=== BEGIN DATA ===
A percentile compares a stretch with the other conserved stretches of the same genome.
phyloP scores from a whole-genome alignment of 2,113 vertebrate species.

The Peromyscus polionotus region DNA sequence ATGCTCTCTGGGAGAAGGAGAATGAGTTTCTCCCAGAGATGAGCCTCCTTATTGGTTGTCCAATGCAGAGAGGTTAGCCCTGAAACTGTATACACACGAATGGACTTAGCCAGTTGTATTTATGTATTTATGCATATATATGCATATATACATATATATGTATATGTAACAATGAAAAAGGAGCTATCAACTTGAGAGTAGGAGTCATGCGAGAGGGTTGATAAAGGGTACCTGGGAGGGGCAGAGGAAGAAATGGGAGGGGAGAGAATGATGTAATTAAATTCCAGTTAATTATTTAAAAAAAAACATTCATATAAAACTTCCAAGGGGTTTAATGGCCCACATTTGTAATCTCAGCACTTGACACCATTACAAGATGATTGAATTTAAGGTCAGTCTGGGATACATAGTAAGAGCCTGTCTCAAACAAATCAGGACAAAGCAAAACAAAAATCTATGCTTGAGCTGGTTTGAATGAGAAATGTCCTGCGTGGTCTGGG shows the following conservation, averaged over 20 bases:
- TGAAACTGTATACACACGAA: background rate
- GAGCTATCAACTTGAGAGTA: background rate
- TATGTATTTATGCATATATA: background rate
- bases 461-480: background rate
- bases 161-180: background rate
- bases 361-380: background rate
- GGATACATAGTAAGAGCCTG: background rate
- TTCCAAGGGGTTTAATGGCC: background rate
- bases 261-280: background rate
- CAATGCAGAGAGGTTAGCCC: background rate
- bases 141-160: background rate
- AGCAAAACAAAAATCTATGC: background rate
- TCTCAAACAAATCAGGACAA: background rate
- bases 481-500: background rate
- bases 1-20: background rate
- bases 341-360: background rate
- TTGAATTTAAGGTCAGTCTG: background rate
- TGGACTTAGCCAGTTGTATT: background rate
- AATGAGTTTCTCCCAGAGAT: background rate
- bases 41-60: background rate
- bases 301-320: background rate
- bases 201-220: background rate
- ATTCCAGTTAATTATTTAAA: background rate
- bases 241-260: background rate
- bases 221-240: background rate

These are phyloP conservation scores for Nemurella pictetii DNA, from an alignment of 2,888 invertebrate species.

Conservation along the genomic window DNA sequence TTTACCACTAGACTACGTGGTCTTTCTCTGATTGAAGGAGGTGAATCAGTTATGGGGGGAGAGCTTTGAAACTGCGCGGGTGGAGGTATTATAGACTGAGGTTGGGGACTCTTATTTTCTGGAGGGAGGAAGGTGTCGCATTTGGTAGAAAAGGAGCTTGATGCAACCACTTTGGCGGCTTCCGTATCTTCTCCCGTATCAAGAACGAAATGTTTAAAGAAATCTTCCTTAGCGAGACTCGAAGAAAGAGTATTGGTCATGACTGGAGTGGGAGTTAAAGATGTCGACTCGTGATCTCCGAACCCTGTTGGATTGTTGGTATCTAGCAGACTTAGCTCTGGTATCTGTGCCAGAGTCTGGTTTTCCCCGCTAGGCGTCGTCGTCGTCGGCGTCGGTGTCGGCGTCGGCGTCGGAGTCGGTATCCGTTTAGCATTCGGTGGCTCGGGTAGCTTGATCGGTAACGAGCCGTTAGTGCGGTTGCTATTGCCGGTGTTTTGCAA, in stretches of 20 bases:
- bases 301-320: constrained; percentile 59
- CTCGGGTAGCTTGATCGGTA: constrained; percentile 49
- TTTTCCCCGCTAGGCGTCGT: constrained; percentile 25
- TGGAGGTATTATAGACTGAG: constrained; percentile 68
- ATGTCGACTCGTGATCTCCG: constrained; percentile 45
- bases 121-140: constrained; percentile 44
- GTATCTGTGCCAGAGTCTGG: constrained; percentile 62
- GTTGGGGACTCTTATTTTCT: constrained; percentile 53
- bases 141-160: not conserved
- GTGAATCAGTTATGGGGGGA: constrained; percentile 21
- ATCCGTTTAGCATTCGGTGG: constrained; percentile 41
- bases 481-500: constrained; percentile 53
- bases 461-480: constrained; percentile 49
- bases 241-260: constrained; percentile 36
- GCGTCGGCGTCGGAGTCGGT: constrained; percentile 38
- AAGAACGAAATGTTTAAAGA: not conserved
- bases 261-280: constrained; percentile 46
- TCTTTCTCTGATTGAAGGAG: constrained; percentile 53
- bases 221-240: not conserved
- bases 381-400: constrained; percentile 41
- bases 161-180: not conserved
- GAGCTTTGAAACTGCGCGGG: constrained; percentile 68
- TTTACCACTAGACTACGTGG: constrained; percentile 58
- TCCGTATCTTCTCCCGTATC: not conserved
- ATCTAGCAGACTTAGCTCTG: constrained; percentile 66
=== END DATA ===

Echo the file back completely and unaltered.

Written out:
A percentile compares a stretch with the other conserved stretches of the same genome.
phyloP scores from a whole-genome alignment of 2,113 vertebrate species.

The Peromyscus polionotus region DNA sequence ATGCTCTCTGGGAGAAGGAGAATGAGTTTCTCCCAGAGATGAGCCTCCTTATTGGTTGTCCAATGCAGAGAGGTTAGCCCTGAAACTGTATACACACGAATGGACTTAGCCAGTTGTATTTATGTATTTATGCATATATATGCATATATACATATATATGTATATGTAACAATGAAAAAGGAGCTATCAACTTGAGAGTAGGAGTCATGCGAGAGGGTTGATAAAGGGTACCTGGGAGGGGCAGAGGAAGAAATGGGAGGGGAGAGAATGATGTAATTAAATTCCAGTTAATTATTTAAAAAAAAACATTCATATAAAACTTCCAAGGGGTTTAATGGCCCACATTTGTAATCTCAGCACTTGACACCATTACAAGATGATTGAATTTAAGGTCAGTCTGGGATACATAGTAAGAGCCTGTCTCAAACAAATCAGGACAAAGCAAAACAAAAATCTATGCTTGAGCTGGTTTGAATGAGAAATGTCCTGCGTGGTCTGGG shows the following conservation, averaged over 20 bases:
- TGAAACTGTATACACACGAA: background rate
- GAGCTATCAACTTGAGAGTA: background rate
- TATGTATTTATGCATATATA: background rate
- bases 461-480: background rate
- bases 161-180: background rate
- bases 361-380: background rate
- GGATACATAGTAAGAGCCTG: background rate
- TTCCAAGGGGTTTAATGGCC: background rate
- bases 261-280: background rate
- CAATGCAGAGAGGTTAGCCC: background rate
- bases 141-160: background rate
- AGCAAAACAAAAATCTATGC: background rate
- TCTCAAACAAATCAGGACAA: background rate
- bases 481-500: background rate
- bases 1-20: background rate
- bases 341-360: background rate
- TTGAATTTAAGGTCAGTCTG: background rate
- TGGACTTAGCCAGTTGTATT: background rate
- AATGAGTTTCTCCCAGAGAT: background rate
- bases 41-60: background rate
- bases 301-320: background rate
- bases 201-220: background rate
- ATTCCAGTTAATTATTTAAA: background rate
- bases 241-260: background rate
- bases 221-240: background rate

These are phyloP conservation scores for Nemurella pictetii DNA, from an alignment of 2,888 invertebrate species.

Conservation along the genomic window DNA sequence TTTACCACTAGACTACGTGGTCTTTCTCTGATTGAAGGAGGTGAATCAGTTATGGGGGGAGAGCTTTGAAACTGCGCGGGTGGAGGTATTATAGACTGAGGTTGGGGACTCTTATTTTCTGGAGGGAGGAAGGTGTCGCATTTGGTAGAAAAGGAGCTTGATGCAACCACTTTGGCGGCTTCCGTATCTTCTCCCGTATCAAGAACGAAATGTTTAAAGAAATCTTCCTTAGCGAGACTCGAAGAAAGAGTATTGGTCATGACTGGAGTGGGAGTTAAAGATGTCGACTCGTGATCTCCGAACCCTGTTGGATTGTTGGTATCTAGCAGACTTAGCTCTGGTATCTGTGCCAGAGTCTGGTTTTCCCCGCTAGGCGTCGTCGTCGTCGGCGTCGGTGTCGGCGTCGGCGTCGGAGTCGGTATCCGTTTAGCATTCGGTGGCTCGGGTAGCTTGATCGGTAACGAGCCGTTAGTGCGGTTGCTATTGCCGGTGTTTTGCAA, in stretches of 20 bases:
- bases 301-320: constrained; percentile 59
- CTCGGGTAGCTTGATCGGTA: constrained; percentile 49
- TTTTCCCCGCTAGGCGTCGT: constrained; percentile 25
- TGGAGGTATTATAGACTGAG: constrained; percentile 68
- ATGTCGACTCGTGATCTCCG: constrained; percentile 45
- bases 121-140: constrained; percentile 44
- GTATCTGTGCCAGAGTCTGG: constrained; percentile 62
- GTTGGGGACTCTTATTTTCT: constrained; percentile 53
- bases 141-160: not conserved
- GTGAATCAGTTATGGGGGGA: constrained; percentile 21
- ATCCGTTTAGCATTCGGTGG: constrained; percentile 41
- bases 481-500: constrained; percentile 53
- bases 461-480: constrained; percentile 49
- bases 241-260: constrained; percentile 36
- GCGTCGGCGTCGGAGTCGGT: constrained; percentile 38
- AAGAACGAAATGTTTAAAGA: not conserved
- bases 261-280: constrained; percentile 46
- TCTTTCTCTGATTGAAGGAG: constrained; percentile 53
- bases 221-240: not conserved
- bases 381-400: constrained; percentile 41
- bases 161-180: not conserved
- GAGCTTTGAAACTGCGCGGG: constrained; percentile 68
- TTTACCACTAGACTACGTGG: constrained; percentile 58
- TCCGTATCTTCTCCCGTATC: not conserved
- ATCTAGCAGACTTAGCTCTG: constrained; percentile 66